DeepMind has also seen breakthroughs like training machines how to play Atari video games and online poker. The companies current goal is to create one general deep learning model that can improve services for its parent company, Google.
The Silicon Valley giant has heavily invested in deep learning. It’s main business driver, search, is based on this technology and other services like Google Translate, voice and mobile search as well as its Google Photos app are based on neural networks. Aside from DeepMind, it has teams of organically grown machine learning experts, led by AI specialist Jeff Dean and British cognitive psychologist and computer scientist Geoff Hinton.
Relying on AI has its issues though. Google has suffered several embarassments at the hands of its algorithms, including tagging a black woman as a gorilla on Google Photos.
Why the surge?
Deep learning is at an early stage, yet it forms the basis of some of the largest, most profitable tech companies today. Services based on machine learning is what Google sells its advertising on, and competitors Microsoft, Apple and Facebook are rapidly making developments in the field.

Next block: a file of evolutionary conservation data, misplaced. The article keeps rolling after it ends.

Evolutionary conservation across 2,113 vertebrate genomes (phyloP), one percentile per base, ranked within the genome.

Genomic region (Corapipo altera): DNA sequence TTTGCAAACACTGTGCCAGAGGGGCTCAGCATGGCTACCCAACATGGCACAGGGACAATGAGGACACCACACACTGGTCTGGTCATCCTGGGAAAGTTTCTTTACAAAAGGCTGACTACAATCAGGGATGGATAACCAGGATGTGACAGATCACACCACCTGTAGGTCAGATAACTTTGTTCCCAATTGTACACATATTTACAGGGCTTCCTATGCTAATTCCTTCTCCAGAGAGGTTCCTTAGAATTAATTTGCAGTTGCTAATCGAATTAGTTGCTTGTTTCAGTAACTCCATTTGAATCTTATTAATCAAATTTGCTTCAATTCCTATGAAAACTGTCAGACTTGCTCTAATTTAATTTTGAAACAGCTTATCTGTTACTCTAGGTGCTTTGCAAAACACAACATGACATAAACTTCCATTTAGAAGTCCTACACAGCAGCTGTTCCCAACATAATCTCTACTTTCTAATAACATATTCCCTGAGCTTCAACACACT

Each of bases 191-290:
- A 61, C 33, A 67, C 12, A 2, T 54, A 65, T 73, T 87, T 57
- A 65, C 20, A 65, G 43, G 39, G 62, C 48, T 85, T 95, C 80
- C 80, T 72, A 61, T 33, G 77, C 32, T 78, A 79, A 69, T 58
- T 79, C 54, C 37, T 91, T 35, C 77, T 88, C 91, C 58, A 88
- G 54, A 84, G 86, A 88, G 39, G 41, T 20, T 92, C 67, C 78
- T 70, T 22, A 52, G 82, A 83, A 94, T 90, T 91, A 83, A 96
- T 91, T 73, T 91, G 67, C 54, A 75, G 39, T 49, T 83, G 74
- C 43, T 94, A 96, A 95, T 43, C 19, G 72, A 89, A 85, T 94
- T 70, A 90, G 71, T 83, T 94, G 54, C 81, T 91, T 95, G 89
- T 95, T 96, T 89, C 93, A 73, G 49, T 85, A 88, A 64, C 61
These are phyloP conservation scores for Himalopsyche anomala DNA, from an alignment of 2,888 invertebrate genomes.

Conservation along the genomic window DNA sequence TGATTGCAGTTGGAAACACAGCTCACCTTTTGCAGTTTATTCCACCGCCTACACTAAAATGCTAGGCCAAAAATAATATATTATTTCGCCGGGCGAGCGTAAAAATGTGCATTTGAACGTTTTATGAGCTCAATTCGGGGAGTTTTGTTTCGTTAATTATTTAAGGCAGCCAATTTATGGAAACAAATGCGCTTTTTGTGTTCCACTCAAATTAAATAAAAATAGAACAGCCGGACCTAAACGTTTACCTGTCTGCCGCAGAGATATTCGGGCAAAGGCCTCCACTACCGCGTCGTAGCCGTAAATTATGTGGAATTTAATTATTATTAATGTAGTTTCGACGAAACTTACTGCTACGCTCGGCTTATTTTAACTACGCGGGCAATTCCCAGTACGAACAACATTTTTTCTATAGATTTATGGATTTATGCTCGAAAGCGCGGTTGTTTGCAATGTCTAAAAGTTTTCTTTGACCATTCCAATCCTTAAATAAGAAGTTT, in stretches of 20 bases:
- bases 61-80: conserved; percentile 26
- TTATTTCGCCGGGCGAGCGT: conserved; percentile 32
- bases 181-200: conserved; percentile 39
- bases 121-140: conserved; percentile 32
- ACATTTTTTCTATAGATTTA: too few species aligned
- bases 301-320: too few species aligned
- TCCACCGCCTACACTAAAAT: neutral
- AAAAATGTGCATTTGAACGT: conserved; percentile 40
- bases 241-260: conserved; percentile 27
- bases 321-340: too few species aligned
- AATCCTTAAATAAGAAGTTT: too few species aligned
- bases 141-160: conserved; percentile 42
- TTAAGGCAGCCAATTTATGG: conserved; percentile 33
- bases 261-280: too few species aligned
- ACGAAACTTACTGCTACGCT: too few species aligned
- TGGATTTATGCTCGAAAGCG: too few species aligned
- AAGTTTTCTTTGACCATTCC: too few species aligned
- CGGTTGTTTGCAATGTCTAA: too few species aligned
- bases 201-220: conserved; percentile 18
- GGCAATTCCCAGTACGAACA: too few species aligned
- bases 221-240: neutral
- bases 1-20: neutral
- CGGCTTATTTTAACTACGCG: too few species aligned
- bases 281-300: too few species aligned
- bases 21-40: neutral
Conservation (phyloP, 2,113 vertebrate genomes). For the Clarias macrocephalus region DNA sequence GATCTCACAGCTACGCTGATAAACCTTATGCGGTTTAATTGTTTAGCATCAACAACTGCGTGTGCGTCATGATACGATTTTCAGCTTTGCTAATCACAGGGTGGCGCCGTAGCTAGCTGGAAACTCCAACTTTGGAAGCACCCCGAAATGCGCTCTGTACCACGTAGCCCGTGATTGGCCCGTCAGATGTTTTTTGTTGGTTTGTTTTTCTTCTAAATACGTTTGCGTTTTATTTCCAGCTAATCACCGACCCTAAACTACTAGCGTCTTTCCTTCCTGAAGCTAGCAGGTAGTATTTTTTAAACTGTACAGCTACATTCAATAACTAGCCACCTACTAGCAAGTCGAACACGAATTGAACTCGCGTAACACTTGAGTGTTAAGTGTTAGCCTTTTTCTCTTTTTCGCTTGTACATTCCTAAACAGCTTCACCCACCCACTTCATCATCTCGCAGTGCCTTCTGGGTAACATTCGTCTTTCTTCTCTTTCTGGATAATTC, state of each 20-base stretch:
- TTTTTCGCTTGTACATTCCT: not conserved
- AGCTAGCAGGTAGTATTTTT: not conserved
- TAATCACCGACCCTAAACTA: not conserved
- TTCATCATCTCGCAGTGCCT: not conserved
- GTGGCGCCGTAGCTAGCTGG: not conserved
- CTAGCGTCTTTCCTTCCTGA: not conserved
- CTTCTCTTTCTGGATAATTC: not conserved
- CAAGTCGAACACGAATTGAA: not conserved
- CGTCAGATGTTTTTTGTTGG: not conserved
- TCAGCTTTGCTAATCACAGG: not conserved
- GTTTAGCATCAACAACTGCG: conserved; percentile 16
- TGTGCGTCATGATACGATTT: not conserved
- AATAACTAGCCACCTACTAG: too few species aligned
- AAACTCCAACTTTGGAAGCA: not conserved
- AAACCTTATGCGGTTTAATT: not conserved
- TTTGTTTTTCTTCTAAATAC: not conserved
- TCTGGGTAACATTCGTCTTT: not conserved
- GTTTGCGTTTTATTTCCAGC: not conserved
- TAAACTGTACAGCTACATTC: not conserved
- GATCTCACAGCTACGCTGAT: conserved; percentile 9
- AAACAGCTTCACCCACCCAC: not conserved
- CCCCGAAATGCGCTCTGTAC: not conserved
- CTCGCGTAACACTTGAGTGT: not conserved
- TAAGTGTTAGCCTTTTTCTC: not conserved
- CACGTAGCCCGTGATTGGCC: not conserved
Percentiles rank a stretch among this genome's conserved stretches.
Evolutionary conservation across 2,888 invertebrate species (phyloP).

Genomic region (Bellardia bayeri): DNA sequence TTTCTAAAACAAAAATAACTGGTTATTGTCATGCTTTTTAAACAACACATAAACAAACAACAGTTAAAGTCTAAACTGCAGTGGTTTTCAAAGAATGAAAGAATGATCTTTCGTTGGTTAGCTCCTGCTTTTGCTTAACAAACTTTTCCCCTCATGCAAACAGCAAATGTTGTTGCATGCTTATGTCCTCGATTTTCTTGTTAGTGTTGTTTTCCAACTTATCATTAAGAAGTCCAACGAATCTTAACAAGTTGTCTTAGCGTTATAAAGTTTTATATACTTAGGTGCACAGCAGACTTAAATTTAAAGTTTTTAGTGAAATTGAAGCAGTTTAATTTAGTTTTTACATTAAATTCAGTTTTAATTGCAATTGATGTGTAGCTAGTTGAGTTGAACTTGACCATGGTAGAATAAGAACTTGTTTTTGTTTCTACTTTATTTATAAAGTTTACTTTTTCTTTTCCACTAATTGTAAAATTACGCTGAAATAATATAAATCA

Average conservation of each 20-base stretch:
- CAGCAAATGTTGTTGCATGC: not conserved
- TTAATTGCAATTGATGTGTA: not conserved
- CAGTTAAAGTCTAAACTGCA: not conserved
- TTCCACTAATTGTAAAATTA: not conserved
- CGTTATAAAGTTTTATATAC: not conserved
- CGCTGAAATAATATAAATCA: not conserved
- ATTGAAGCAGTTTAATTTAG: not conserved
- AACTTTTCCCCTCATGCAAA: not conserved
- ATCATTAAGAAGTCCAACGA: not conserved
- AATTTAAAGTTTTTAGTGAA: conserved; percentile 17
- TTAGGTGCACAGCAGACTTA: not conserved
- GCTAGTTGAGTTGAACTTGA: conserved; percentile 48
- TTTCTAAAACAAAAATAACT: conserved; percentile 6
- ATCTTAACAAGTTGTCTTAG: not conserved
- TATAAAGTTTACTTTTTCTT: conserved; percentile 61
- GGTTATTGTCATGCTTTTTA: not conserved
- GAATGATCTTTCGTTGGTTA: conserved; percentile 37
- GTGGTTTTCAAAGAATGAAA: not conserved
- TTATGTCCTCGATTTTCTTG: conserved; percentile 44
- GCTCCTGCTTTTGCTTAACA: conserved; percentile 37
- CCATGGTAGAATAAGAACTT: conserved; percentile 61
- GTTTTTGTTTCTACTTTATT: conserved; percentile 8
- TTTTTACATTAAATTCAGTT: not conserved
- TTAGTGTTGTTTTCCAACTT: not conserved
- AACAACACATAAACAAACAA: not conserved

One accelerator is the development of tools like Graphic Processor Units, or GPUs that cut machine training time.
“Stuff that would have taken a week to run now takes a few hours on a single machine,” says Dr Matthew Aylett, who works at Edinburgh University’s school for informatics and is Chief Science Officer of Edinburgh based text to speech company Cereproc.
Following an experiment byreserachers a few years ago, the use of GPUs to power deep neural networks “caught on like wildfire,” adds Will Ramey, GPU manufacturer and NVIDIA product manager, following an experiment by Canadian scientists.
NVIDIA GPU-powered deep learning powers many consumer products and services both on and offline. These include facial recognition technology for Facebook users, image identification in Google Photos and for speed sign reading and vehicle detection technology within Audi’s driverless cars. Baidu, China’s Google, is developing an AI-based health service, so users can tell their devices their symptoms and receive a diagnosis, and undoubtedly some well targeted pharmaceutical advertising. Further, diabetes patients can expect to see technology that can detect early stages of blindness thanks to machine learning research by Deepsense.io competiton entrants.